The audience applauded what had to be a half-dozen times during Ben Vereen’s reprise of “Magic to Do.” Afterward, he presented to Rob (Chaplin) McClure, who was an understudy in the 2002 revival of I’m Not Rappaport in which Vereen had starred. McClure remembered how he and other cast members used to spend dressing-room time by backing-up Vereen when he sang doo-wop -- and that led to gigs in the Catskills and Atlantic City. And what were the back-ups called? The Valuables, because Rappaport’s ASM made her pre-show announcement for “Valuables” that the cast might want to safekeep with her at the moment that Vereen and Company were looking for a name.
Tom Hanks, a winner for Lucky Guy, gave an acceptance speech that had to be 10 minutes long. Funny; he’d told us to put him on early, because he had somewhere else to go. Maybe he got disinvited, for he was in no hurry to get off the stage. His speech, however, was most heartfelt, with much of it praising both Nora Ephron (needless to say, an important part of his career) and Courtney B. Vance, who presented to him.
Wait a minute, you’re saying. Doesn’t the Theatre World Award simply go to newcomers? Actually, it goes to performers making their significant, reviewable New York debut performances. Hanks had never appeared on or off-Broadway, and we thought he was extraordinarily good. So there.
I had fun introducing Meg Bussert, who I said “had won in 1981 for Brigadoon” before adding “I’m sorry! I apologize! You’re not supposed to say Brigadoon in a theater! She was in ‘the Scottish musical.’” When setting the stage for Crystal A. Dickinson’s entrance (before she presented to her husband Brandon J. Dirden of The Piano Lesson), I pointed out that she’d won our award for Clybourne Park – “in which she asked the immortal question ‘Why is a white woman like a tampon?’ – the same question that was posed by Helen Hayes in Victoria Regina.” (Yeah, the theater has changed …)
Probably my biggest laugh came after I said “I’ve been following theater for so long that when I started, Elaine Stritch could still have a baby.” I was referencing a long-ago time when people connected with Broadway were dapper as could be; Lionel Larner, the executive director of the Dorothy Loudon Foundation, still is. He stepped up to support us financially when we needed it the most. We wouldn’t have The Theatre World Awards without him.
My joke that got the least response? When I pointed out that Tony Sheldon became interested in musicals at a young age. “While other boys built clubhouses that had signs that read ‘No girls!’,” I said, “his clubhouse had a sign that said ‘No legs, No jokes, No chance.’” (Yeah, Oklahoma! and its New Haven tryout was over 70 years ago now …)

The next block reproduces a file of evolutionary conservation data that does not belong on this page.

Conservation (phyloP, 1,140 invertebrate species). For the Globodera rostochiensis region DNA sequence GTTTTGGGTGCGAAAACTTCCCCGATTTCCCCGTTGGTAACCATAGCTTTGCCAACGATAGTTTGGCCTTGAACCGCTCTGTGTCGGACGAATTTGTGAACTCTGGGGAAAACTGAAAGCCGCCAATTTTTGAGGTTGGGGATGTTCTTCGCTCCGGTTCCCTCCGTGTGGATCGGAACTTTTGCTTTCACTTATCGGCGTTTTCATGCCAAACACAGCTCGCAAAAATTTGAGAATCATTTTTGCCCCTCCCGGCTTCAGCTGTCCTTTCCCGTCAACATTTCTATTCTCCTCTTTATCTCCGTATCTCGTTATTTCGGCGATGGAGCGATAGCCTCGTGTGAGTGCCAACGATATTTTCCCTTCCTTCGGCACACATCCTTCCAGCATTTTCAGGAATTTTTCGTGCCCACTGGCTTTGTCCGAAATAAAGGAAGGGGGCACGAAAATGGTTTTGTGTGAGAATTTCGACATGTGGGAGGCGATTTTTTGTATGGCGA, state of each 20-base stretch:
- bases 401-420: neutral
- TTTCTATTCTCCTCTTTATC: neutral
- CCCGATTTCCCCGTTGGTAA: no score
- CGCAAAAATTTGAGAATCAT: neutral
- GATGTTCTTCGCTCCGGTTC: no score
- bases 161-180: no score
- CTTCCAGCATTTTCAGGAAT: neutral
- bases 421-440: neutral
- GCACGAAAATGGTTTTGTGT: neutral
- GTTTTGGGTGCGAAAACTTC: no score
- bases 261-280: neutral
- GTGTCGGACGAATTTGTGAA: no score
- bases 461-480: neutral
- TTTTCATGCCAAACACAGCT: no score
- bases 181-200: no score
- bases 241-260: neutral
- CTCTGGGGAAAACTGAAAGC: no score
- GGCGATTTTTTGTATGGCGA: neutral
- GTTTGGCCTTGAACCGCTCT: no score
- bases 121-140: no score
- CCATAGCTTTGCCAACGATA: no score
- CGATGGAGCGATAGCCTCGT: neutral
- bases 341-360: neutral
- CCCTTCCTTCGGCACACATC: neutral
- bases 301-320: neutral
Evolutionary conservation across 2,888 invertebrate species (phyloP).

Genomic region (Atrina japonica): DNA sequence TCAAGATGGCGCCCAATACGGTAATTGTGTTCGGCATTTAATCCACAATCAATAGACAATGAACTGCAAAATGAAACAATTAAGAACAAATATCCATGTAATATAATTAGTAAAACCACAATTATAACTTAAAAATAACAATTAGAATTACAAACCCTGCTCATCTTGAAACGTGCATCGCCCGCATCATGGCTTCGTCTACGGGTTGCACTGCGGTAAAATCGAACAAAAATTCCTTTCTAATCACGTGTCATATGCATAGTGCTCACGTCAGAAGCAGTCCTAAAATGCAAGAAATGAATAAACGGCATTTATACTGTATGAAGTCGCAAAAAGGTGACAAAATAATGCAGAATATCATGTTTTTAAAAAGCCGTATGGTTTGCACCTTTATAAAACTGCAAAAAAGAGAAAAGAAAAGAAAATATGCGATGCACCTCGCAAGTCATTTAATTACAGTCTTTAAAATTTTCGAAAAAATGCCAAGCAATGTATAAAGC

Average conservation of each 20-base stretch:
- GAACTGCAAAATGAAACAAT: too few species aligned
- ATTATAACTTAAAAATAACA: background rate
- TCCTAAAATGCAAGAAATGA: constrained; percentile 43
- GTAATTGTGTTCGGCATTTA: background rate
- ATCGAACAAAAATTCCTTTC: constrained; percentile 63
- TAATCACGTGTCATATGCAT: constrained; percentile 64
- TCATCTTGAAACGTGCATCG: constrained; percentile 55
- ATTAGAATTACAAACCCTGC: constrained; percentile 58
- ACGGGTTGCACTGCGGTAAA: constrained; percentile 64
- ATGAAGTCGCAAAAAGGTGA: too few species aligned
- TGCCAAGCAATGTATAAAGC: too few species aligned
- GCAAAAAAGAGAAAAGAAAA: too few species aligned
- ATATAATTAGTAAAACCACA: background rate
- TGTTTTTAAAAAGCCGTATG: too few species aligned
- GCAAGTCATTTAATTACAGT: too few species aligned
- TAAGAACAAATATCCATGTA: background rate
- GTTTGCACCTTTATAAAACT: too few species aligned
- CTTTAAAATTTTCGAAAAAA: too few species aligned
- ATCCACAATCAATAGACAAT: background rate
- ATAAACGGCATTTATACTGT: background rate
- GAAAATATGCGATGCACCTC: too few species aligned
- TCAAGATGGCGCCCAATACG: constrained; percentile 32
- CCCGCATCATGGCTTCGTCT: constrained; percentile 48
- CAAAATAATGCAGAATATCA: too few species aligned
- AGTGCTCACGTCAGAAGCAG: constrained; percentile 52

Jackie Hoffman loves to be outrageous (“I just greased Andrea Martin’s trapeze”) and insouciant (“When I was doing Hairspray, they told me I’d won a Theatre World Award, and I said, ‘Okay, what Monday do I have to give up?’”). But you should have heard her when she got off-stage and made a point of finding me before saying nice things about the show and the way I was handling it. See? The snarkier they are, the nicer they are.
Take a look at the logo for the June 17 concert version of Once Upon a Mattress that The Transport Group is sponsoring. It’s the same logo we’ve always seen, but the face of the woman sitting atop the mattresses has been changed to reflect its new lead: Jackie Hoffman. Yeah, they only change the face on a logo when a true star is involved.
As it turned out, however, The Theatre World Awards were this Kiss of Death for Tony-nominees. All six of our honorees – Bertie Carvel, Carrie Coon, Shalita Grant, Tom Hanks, Keala Settle and Tom Sturridge – lost on Sunday night.
Still, a good time was had by all on Monday. Bless our honorary chairs Rosemary Harris and Jennifer Ehle; our award presenters Jillian Lebling and Eliza Holland Moore, who alternate as Ivanka at Once. Hurrah to our astonishing producers Mary K. Botosan and Erin Oestreich, who didn’t misplace let alone lose their heads when they learned hours before showtime that Anika Noni Rose would not be able to present because of a delayed plane.
Ditto to the person who stood in for her: our terrific director, John Tartaglia. I got to rehearsals, found myself standing side by side, and felt his arm going around my shoulders to give a welcoming hug. I felt just like Princeton.
Actually, attending the afternoon rehearsal is my favorite part of the Theatre World Awards. I love coming to the theater hours before the show is about to begin and seeing so many dedicated volunteers who care so much about theater that they’re willing to give up time and hours when they could be making money for themselves.
If they’re actors, I look forward to the day when each and every one of them gets our prize and says to the crowd, “You know, just a few years ago, I was stuffing the programs with please-donate envelopes, and now this year’s program has my picture in it as a winner.”
The sooner, the better.
— Peter Filichia